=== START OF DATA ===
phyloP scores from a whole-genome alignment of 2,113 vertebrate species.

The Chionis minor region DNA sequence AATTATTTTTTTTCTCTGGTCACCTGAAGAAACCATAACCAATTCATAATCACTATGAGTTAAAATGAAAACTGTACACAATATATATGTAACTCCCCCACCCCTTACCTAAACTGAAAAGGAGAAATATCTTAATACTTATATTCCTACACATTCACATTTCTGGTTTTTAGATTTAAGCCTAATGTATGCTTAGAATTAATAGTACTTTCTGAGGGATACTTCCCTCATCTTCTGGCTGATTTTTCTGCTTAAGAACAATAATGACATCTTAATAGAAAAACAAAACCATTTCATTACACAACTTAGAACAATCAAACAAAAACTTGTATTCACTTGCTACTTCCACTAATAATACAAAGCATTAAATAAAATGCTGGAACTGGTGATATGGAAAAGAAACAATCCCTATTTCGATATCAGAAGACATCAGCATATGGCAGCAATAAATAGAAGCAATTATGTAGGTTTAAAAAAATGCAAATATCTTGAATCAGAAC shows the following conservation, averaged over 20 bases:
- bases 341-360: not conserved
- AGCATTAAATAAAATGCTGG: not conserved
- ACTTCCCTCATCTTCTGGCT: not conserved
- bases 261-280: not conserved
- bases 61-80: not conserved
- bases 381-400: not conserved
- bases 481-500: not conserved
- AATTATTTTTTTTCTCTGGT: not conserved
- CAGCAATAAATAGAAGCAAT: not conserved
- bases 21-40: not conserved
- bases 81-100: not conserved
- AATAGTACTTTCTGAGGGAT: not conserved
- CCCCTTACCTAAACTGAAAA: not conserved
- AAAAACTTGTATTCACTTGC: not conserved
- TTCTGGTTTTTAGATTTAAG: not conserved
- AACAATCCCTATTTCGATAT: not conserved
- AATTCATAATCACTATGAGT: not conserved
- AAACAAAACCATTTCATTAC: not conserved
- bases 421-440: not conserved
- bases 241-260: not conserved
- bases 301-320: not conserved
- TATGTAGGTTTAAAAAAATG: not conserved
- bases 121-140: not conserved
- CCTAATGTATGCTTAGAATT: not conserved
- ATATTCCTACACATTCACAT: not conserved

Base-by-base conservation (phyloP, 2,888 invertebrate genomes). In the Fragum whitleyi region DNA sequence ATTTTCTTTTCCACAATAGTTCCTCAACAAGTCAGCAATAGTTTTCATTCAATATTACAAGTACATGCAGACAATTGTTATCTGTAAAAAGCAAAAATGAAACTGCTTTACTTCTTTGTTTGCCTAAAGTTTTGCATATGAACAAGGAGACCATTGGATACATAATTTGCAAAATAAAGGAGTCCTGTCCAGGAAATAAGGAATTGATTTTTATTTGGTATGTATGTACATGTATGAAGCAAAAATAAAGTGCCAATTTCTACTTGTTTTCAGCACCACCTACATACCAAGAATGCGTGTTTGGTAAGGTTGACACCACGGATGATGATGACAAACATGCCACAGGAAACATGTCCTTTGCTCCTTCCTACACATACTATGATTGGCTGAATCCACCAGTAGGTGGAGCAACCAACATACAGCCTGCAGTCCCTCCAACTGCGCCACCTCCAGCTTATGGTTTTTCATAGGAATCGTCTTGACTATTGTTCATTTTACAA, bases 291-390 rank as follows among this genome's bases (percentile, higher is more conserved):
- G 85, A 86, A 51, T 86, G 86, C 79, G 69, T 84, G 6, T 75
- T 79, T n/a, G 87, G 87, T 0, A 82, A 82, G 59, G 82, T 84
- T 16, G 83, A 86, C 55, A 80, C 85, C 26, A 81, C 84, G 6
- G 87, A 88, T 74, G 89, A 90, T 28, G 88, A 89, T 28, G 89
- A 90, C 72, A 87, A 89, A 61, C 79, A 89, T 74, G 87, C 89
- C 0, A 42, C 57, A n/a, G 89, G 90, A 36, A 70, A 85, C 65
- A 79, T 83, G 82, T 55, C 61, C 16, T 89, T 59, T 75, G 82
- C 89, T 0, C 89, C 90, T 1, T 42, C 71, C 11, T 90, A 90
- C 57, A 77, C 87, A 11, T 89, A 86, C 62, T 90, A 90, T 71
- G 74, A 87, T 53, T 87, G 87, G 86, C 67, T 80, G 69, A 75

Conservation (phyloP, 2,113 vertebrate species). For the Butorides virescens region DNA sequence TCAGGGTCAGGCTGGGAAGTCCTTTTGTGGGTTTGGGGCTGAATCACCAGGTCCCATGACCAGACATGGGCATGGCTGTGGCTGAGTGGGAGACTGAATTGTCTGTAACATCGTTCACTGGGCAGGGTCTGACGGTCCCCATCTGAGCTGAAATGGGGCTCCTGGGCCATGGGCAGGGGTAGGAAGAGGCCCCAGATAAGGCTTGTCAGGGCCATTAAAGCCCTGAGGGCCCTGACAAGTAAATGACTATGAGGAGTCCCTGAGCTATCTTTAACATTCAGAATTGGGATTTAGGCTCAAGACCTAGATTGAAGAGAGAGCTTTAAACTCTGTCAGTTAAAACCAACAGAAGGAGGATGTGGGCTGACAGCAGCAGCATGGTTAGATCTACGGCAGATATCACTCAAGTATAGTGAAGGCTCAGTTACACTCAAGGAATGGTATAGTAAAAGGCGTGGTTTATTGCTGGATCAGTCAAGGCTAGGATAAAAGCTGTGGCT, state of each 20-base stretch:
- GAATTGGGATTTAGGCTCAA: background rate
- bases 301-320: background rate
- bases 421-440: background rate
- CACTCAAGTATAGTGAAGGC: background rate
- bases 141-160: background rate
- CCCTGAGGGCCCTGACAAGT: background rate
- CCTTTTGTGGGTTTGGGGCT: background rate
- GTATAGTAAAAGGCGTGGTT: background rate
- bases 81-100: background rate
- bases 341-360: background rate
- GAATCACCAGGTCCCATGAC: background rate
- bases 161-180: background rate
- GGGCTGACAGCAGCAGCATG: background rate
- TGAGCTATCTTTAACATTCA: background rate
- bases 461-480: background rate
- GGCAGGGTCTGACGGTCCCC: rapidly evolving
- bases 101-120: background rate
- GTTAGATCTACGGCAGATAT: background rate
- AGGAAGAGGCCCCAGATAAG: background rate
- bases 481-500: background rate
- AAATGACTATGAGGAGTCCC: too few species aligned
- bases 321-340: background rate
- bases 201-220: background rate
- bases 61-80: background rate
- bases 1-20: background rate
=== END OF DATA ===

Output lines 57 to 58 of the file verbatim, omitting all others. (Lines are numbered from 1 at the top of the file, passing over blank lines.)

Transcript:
- GTTAGATCTACGGCAGATAT: background rate
- AGGAAGAGGCCCCAGATAAG: background rate